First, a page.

Surgical Approaches

What is a surgical approach? It is the direction that the surgeon uses in getting to the hip joint through the skin and soft tissues. The scar left around the hip after total hip replacement is the direction the surgeon took. Why do we talk about it? The surgical approach used can have an effect on your recovery after surgery. Also, you may be concerned with the scar location and length.

There are a number of ways to get to the hip joint. The approach or scar can be on the butt in the back of the body and that is called the posterior approach. The cut can be made on the side of the hip and that is the lateral approach. Sometimes, the cut may be in between the two mentioned before and it is called the posterolateral approach. The cut or incision can be straight or slightly curved and it can be long or short.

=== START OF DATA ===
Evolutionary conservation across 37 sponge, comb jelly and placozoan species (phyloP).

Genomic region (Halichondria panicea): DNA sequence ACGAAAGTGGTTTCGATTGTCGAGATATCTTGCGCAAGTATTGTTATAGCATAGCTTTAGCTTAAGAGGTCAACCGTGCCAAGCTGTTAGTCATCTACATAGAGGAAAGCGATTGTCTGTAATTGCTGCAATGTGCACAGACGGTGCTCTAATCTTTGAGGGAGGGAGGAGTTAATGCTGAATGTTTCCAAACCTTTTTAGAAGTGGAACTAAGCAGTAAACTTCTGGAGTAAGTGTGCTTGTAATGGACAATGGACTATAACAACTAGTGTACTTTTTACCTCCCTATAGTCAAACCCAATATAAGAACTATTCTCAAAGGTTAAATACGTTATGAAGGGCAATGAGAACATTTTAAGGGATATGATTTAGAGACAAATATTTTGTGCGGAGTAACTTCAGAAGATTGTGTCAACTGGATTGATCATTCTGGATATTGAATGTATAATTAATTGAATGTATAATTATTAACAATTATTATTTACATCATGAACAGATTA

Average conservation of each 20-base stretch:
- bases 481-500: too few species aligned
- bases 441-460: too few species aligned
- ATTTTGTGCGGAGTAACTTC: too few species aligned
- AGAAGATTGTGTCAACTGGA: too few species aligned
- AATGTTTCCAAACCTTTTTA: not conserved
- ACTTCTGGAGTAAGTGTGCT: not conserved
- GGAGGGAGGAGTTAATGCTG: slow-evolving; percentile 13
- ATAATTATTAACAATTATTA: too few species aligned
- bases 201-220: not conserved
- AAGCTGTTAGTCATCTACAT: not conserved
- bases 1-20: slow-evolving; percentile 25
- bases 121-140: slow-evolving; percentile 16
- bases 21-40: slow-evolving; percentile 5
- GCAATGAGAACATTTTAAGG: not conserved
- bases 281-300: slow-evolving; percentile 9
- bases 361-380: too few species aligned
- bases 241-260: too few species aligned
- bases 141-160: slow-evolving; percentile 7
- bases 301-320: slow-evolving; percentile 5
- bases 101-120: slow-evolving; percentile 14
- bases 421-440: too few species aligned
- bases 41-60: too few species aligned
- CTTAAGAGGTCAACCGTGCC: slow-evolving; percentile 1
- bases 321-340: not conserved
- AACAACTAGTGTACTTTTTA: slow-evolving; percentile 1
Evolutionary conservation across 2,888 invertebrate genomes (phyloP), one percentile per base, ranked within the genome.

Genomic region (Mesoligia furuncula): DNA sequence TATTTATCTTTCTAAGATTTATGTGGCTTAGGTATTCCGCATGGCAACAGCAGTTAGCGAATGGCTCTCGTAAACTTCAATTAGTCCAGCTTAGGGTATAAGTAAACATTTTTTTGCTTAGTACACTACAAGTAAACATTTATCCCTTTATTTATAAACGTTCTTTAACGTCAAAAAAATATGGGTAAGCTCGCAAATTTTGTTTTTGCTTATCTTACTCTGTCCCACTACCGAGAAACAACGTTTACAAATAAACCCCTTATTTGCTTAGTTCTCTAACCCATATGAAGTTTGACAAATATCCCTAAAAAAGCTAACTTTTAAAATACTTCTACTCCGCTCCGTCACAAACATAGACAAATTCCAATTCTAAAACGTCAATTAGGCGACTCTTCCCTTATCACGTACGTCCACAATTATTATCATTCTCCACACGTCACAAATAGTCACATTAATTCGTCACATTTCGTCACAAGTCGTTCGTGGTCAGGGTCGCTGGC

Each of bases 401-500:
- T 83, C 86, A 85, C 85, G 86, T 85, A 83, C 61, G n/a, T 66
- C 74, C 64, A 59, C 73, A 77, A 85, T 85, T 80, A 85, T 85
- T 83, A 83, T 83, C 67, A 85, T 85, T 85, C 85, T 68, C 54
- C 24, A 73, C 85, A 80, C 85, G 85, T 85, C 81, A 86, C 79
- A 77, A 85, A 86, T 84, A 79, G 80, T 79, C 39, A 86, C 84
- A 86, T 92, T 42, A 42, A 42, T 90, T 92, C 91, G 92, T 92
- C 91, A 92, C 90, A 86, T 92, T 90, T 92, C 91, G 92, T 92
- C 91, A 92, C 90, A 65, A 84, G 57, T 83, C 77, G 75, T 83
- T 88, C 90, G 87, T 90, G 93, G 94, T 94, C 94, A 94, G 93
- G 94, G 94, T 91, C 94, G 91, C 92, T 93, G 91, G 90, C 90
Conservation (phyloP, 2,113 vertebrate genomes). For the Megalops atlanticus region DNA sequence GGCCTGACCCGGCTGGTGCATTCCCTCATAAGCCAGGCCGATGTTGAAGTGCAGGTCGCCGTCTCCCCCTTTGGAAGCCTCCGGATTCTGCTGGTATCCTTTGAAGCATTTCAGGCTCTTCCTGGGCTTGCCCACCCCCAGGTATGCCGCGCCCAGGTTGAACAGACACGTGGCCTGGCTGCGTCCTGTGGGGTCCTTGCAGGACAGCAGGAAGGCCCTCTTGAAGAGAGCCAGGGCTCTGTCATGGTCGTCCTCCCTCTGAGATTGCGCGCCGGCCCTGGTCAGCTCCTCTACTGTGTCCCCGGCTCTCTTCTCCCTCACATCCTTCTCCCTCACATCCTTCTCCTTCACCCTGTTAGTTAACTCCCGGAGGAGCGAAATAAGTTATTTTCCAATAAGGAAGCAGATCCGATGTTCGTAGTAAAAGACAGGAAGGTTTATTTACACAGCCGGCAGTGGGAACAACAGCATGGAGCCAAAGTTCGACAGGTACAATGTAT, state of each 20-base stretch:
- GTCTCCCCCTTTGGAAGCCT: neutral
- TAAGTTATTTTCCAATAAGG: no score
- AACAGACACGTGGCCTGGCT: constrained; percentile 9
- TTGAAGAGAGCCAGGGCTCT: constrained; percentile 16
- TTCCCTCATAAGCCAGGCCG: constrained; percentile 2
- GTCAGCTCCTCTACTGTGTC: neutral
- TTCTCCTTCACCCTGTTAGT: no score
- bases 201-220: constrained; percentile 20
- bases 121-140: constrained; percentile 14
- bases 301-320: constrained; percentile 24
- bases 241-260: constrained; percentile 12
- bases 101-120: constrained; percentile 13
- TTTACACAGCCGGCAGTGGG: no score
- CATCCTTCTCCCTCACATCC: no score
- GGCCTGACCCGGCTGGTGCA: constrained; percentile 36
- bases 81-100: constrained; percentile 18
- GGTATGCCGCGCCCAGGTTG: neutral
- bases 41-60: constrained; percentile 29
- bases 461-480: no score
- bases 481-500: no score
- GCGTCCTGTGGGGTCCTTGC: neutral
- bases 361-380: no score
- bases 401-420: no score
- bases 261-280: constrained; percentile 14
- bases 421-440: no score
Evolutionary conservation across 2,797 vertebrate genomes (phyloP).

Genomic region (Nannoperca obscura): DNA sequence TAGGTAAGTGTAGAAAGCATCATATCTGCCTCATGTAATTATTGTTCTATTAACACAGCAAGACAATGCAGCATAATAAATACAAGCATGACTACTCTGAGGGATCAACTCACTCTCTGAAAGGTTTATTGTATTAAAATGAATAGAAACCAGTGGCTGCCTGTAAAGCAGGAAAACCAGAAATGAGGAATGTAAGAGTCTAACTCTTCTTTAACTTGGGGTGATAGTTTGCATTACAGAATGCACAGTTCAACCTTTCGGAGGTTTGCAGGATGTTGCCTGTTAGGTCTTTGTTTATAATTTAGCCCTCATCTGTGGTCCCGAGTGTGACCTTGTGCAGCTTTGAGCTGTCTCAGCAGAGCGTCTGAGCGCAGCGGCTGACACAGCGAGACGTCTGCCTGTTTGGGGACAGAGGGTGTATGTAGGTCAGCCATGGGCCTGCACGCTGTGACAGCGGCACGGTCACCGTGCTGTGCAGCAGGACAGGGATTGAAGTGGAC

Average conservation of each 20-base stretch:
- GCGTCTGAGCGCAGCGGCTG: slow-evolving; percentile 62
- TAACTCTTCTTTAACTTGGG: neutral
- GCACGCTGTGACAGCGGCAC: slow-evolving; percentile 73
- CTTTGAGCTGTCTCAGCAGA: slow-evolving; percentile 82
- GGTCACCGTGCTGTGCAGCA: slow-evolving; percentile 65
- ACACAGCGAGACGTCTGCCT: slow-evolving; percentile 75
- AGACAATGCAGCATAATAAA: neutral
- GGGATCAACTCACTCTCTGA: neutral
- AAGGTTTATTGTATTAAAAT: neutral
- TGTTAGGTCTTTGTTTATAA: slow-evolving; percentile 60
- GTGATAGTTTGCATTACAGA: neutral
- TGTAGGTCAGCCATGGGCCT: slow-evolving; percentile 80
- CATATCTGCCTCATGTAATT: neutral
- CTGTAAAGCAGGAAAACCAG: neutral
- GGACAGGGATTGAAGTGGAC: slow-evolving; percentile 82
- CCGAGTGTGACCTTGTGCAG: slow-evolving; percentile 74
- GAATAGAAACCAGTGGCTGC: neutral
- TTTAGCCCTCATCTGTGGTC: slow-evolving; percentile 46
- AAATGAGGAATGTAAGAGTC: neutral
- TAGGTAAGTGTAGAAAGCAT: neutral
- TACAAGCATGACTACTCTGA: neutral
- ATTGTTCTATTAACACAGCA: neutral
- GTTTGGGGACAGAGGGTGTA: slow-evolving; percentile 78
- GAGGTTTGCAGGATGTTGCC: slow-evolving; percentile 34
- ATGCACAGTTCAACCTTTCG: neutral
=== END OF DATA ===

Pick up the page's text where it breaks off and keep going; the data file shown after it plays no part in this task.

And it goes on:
In order to get to the hip joint deep in the body, the skin is cut open first and then the soft tissue below are separated and detached. The hip joint by nature is quite stable because it is a ball and socket joint. Moreover, it is well bound and held together by soft tissue structures of several inches in total thickness. The soft tissue structures are muscles, tendons and joint capsule. So, these make the hip joint very stable. After the surgery, the split and detached muscles are repaired and it will take some time for the soft tissue structure to heal. In walking, the movement of the hip joint is powered by the muscles. When the hip moves, the soft tissue around it also moves. So, moving the healing muscles can become a source of pain.

The two common surgical approaches are the Standard Posterior Approach and the Lateral Approach.